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What is [Art]? Baby don't hurt me...

JusticeforPlutoJusticeforPluto Total GooberRegistered User regular
While online last night, a friend of mine told me and another friend about the new Dead Island collectors edition fiasco (Thread hear: http://forums.penny-arcade.com/discussion/172163/dead-island-pr-come-up-with-most-appalling-idea-in-history-of-gaming-pr/p1).

When told about it, me and my friend looked it up and both agreed it was dumb. However, she used the word "art" to describe said item included in the collectors edition. I had to disagree, as I felt it was a "product" intended for mass consumption. However, it occurred to me that other forms of media that are labeled art were also intended for mass consumption (movies, games, books).

So my question is, where is the boundary between art and a product, and how do we draw it?

Posts

  • davidsdurionsdavidsdurions Your Trusty Meatshield Panhandle NebraskaRegistered User regular
    I know it when I see/hear it?

    PwH4Ipj.jpg
    spacekungfuman
  • VanguardVanguard Je suis le savant au fauteuil sombre. Registered User, __BANNED USERS regular
    This is about framing it as such. We know when we are interacting with a poem because it has been presented to us as such. We know we are looking at a sculpture because it has been framed as such, etc.

    To put it another way, these lines are arbitrary.

  • PodlyPodly you unzipped me! it's all coming back! i don't like it!Registered User regular
    edited January 2013
    Art, like morality, consists of drawing the line somewhere.

    Podly on
    follow my music twitter soundcloud tumblr
    9pr1GIh.jpg?1
    VanguardFeral
  • JacobkoshJacobkosh Gamble a stamp. I can show you how to be a real man!Moderator mod
    So my question is, where is the boundary between art and a product, and how do we draw it?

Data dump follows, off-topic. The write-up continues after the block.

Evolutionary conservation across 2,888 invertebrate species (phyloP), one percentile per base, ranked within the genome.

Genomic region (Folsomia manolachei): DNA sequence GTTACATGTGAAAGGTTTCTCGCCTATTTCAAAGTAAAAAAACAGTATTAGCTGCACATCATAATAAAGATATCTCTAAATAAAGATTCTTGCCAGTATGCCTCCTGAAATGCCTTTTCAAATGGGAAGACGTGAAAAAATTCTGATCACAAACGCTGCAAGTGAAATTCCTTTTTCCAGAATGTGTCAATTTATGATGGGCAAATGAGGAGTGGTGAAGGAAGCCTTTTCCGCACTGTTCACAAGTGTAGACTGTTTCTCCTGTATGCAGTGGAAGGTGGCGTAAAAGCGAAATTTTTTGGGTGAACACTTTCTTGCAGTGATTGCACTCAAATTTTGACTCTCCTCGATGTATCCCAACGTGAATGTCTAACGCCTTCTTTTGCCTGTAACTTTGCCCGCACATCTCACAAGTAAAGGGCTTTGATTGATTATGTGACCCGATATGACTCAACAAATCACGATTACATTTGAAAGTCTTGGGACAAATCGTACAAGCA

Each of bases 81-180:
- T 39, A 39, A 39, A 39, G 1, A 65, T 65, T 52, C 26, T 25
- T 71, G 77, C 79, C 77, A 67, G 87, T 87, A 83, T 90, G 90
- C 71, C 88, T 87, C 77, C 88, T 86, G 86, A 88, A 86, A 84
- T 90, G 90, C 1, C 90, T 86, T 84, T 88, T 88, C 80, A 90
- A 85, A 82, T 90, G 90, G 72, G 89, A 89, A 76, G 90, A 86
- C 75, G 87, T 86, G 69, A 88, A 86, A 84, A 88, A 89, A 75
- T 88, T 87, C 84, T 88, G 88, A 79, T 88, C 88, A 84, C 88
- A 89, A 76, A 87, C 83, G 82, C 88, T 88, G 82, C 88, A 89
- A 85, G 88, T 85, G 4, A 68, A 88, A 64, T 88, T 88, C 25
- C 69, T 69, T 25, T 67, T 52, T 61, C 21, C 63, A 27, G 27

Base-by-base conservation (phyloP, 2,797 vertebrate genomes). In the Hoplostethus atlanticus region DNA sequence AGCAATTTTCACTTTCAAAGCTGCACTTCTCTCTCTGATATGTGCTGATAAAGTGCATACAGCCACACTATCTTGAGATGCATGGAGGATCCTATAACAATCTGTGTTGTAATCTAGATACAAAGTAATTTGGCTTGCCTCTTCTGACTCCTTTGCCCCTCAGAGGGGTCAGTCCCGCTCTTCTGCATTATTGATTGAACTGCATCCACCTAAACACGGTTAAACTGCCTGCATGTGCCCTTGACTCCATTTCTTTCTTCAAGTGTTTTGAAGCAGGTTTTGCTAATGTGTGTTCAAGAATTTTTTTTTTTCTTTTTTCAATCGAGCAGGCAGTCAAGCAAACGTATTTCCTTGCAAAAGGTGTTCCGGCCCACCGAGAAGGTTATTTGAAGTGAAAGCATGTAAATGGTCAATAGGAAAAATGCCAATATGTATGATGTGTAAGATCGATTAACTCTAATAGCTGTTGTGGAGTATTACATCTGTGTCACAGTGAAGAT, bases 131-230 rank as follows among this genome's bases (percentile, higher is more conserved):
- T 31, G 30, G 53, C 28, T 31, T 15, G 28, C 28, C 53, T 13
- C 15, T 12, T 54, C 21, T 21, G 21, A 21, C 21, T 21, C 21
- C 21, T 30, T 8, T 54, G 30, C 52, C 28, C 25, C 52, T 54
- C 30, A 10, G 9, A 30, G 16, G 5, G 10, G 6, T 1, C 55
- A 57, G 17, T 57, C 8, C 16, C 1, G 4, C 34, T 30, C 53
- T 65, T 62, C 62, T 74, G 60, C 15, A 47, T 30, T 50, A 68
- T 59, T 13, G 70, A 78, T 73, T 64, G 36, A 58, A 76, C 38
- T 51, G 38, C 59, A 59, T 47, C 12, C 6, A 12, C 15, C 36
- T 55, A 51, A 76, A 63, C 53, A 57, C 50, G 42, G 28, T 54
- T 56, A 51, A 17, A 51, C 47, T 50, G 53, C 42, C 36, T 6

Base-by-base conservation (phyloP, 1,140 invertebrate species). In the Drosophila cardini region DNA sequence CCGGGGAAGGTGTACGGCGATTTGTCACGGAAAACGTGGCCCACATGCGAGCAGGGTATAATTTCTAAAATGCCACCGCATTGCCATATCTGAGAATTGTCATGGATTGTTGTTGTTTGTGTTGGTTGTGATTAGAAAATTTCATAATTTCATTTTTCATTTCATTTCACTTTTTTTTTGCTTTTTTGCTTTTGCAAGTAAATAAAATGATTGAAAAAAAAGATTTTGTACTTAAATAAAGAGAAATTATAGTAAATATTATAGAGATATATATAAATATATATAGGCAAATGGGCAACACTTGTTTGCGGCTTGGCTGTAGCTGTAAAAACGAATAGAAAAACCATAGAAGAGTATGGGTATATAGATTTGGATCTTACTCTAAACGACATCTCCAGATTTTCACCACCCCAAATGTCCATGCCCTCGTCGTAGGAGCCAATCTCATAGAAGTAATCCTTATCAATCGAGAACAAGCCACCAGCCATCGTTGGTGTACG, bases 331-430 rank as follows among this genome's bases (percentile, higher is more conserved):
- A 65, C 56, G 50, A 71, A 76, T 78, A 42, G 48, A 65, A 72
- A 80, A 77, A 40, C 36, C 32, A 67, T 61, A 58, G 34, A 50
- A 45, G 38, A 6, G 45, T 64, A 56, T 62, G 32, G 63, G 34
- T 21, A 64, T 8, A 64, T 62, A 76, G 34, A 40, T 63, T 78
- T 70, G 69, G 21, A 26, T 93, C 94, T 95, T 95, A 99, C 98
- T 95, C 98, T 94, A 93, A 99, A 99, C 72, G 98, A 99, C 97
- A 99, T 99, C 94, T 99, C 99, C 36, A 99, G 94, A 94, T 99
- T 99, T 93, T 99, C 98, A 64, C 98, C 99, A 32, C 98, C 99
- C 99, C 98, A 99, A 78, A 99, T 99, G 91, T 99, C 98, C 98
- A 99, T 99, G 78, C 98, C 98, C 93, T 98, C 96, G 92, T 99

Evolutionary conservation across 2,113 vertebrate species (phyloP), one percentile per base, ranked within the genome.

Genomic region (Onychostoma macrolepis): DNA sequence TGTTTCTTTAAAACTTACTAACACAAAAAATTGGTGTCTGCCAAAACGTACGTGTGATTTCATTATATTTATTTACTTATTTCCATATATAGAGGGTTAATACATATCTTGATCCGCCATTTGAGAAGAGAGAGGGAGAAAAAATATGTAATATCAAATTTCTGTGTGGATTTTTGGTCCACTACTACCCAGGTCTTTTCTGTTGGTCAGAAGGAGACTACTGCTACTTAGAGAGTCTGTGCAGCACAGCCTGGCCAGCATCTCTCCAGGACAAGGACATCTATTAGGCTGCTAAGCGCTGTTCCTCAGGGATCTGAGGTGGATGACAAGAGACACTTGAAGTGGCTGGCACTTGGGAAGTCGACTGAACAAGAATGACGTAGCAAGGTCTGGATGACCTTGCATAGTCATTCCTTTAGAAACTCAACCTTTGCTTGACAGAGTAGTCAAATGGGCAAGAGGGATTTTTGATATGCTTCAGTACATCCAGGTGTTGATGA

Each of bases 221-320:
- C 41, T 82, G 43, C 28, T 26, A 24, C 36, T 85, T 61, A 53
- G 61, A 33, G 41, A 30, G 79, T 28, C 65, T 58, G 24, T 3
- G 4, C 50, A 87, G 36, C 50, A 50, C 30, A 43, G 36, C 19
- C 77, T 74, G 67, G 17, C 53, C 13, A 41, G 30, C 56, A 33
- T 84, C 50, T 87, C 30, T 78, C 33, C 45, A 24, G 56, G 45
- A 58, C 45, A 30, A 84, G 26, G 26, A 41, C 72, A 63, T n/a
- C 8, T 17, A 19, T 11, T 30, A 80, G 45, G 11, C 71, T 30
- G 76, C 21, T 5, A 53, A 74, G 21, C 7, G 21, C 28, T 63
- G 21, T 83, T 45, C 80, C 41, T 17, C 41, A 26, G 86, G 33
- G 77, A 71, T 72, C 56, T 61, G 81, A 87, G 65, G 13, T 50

The difference is fuzzy-to-nonexistent at best and the downsides to worrying about it vastly outweigh the upsides.

    The important thing to understand is that "art" is a category of object - like "wood" - rather than a medal of praise that we bestow on stuff we think is really peachy-keen. A Rodin sculpture and a crass naked zombie torso thing are both forms of self-expression, and I guarantee you that someone spent a decent amount of time laboring over that torso and trying to get it just right, but being art isn't a magic shield that protects the zombie torso from criticism.

    VanguardTiger BurningPodlyFeral
  • GrouchGrouch Registered User regular
    If anything that is produced is a product, and if all art is produced, then all art is a product.

  • JusticeforPlutoJusticeforPluto Total Goober Registered User regular
    Jacobkosh wrote: »
    So my question is, where is the boundary between art and a product, and how do we draw it?

    The difference is fuzzy-to-nonexistent at best and the downsides to worrying about it vastly outweigh the upsides.

    The important thing to understand is that "art" is a category of object - like "wood" - rather than a medal of praise that we bestow on stuff we think is really peachy-keen. A Rodin sculpture and a crass naked zombie torso thing are both forms of self-expression, and I guarantee you that someone spent a decent amount of time laboring over that torso and trying to get it just right, but being art isn't a magic shield that protects the zombie torso from criticism.